And they will start consideration of the issue with a proposed $4.38 tax rate backed by Shelby County Mayor Mark Luttrell on the second of three readings.

74. House GOP Presses Delay in Health Care Law -

WASHINGTON (AP) – House Republicans pressed ahead Wednesday on delaying key components of President Barack Obama's signature health care law, emboldened by the administration's concession that requiring companies to provide coverage for their workers next year may be too complicated.

75. Wal-Mart Faceoff With DC Fuels Minimum Wage Debate -

WASHINGTON (AP) – The bitter standoff between Wal-Mart and Washington, D.C. officials over the city's effort to impose a higher minimum wage on big-box retailers is fueling a wider debate about how far cities should go in trying to raise pay for low-wage workers – and whether larger companies should be required to pay more.

76. Trade Secrets: Important Assets -

Just as patents and trademarks are important assets for a company, so are trade secrets. But trade secrets seldom generate much attention, mostly because there isn’t a federal registration system that formalizes and protects them. Yet, a trade secret is a valuable part of the manufacturing process since it is part of a product’s signature and, as such, can distinguish a company’s product from its competitors, as would a trademark or patented feature.

77. Icahn to Seek Court Appraisal of $24.4 Billion Dell Deal -

SAN FRANCISCO (AP) – Billionaire investor Carl Icahn will ask a judge to assess the fairness of a proposed $24.4 billion acquisition of struggling personal computer maker Dell in his latest attempt to wrangle a higher price from a group of buyers that includes company CEO Michael Dell.

78. Judicial Election Process Muddied -

The Judicial Nominating Commission had a busy last few days before it went into limbo last week.

The commission sent Tennessee Gov. Bill Haslam two slates for each of the three appeals court vacancies to come a year and two months from now when three appellate court judges opt not to run for re-election and end their terms.

79. Events -

Memphis Area Legal Services, AutoZone Inc. and Bass, Berry & Sims PLC will hold the fifth annual pro bono legal clinic for Memphis-area seniors Tuesday, July 2, from 10 a.m. to noon at Orange Mound Senior Center, 2590 Park Ave. The free clinic offers seniors legal advice and helps in the preparation of wills, advanced care plans and more. Call Linda Warren Seely at 523-8822.

80. New Mississippi Laws Cover Wide Range of Issues -

JACKSON, Miss. (AP) – Several new laws go into effect on Monday in Mississippi, including one to more clearly define that people have the right to openly carry guns in many public places.

81. Events -

The Cooper-Young Business Association will feature Standby for Mars as part of the Red Hot Summer concert series Wednesday, July 3, from 6:30 p.m. to 8:30 p.m. in the gazebo at Cooper Street and Young Avenue. Cost is free. Visit cooperyoung.biz.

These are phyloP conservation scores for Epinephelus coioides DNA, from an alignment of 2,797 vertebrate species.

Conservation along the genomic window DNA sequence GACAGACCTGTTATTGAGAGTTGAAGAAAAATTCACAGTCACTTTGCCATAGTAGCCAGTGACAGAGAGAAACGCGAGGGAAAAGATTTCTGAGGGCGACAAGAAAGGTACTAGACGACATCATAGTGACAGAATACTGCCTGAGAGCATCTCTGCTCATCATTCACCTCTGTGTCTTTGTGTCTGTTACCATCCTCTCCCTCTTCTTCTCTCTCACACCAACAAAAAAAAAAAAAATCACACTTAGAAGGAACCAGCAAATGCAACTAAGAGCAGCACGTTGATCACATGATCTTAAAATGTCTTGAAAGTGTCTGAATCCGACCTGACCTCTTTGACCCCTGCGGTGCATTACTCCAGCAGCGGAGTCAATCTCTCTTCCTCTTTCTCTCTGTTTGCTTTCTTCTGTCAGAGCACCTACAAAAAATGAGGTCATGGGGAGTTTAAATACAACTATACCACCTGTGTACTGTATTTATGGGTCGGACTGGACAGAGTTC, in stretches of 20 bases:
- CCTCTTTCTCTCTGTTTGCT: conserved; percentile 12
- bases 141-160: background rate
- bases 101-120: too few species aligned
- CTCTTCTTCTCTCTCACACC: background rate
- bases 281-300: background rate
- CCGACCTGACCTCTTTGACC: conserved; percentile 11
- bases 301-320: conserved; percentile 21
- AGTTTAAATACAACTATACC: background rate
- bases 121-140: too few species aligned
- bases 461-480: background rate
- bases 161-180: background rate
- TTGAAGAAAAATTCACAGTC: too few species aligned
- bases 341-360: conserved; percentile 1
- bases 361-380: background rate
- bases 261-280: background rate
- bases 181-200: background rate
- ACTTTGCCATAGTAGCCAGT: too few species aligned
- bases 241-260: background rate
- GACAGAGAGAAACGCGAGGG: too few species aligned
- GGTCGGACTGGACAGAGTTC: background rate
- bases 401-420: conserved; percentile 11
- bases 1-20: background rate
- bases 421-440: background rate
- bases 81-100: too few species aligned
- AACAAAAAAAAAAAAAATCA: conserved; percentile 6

82. Events -

Downtown Memphis Commission, Victorian Village Inc. and the Association for the Preservation of Tennessee Antiquities will host a launch party for the James Lee House renovation Monday, July 1, from 4 p.m. to 6 p.m. at the house, 690 Adams Ave. Visit downtownmemphiscommission.com.

83. Hancock Helps Employers Avoid Legal Landmines -

Jonathan Hancock, partner and shareholder in Baker, Donelson, Bearman, Caldwell & Berkowitz PC’s labor and employment practice group, feels fortunate to have been instructed in employment law by current Memphis Mayor A C Wharton Jr. while attending law school at the University of Mississippi in the mid-1990s.

84. Events -

The South Main Art Trolley Tour will be held Friday, June 28, from 6 p.m. to 9 p.m. in the South Main Historic Arts District. Email info@southmainmemphis.net.

85. Slower US Growth Might Lead Fed to Delay Tapering -

WASHINGTON (AP) – The U.S. economy may not be strong enough for the Federal Reserve to slow its bond purchases later this year.

That's the takeaway from economists after the government cut its estimate Wednesday of growth in the January-March quarter to a 1.8 percent annual rate, sharply below its previous estimate of a 2.4 percent rate. The main reason: Consumers spent less than previously thought.

86. US Economy Grows at 1.8 Percent Rate in First Quarter -

WASHINGTON (AP) – The U.S. economy grew at an annual rate of 1.8 percent in the first three months of the year, significantly slower than first thought. The steep revision occurred mostly because consumers spent less than previously estimated, a sign that higher taxes could be dampening growth.

87. House Investigators: Disability Judges are Too Lax -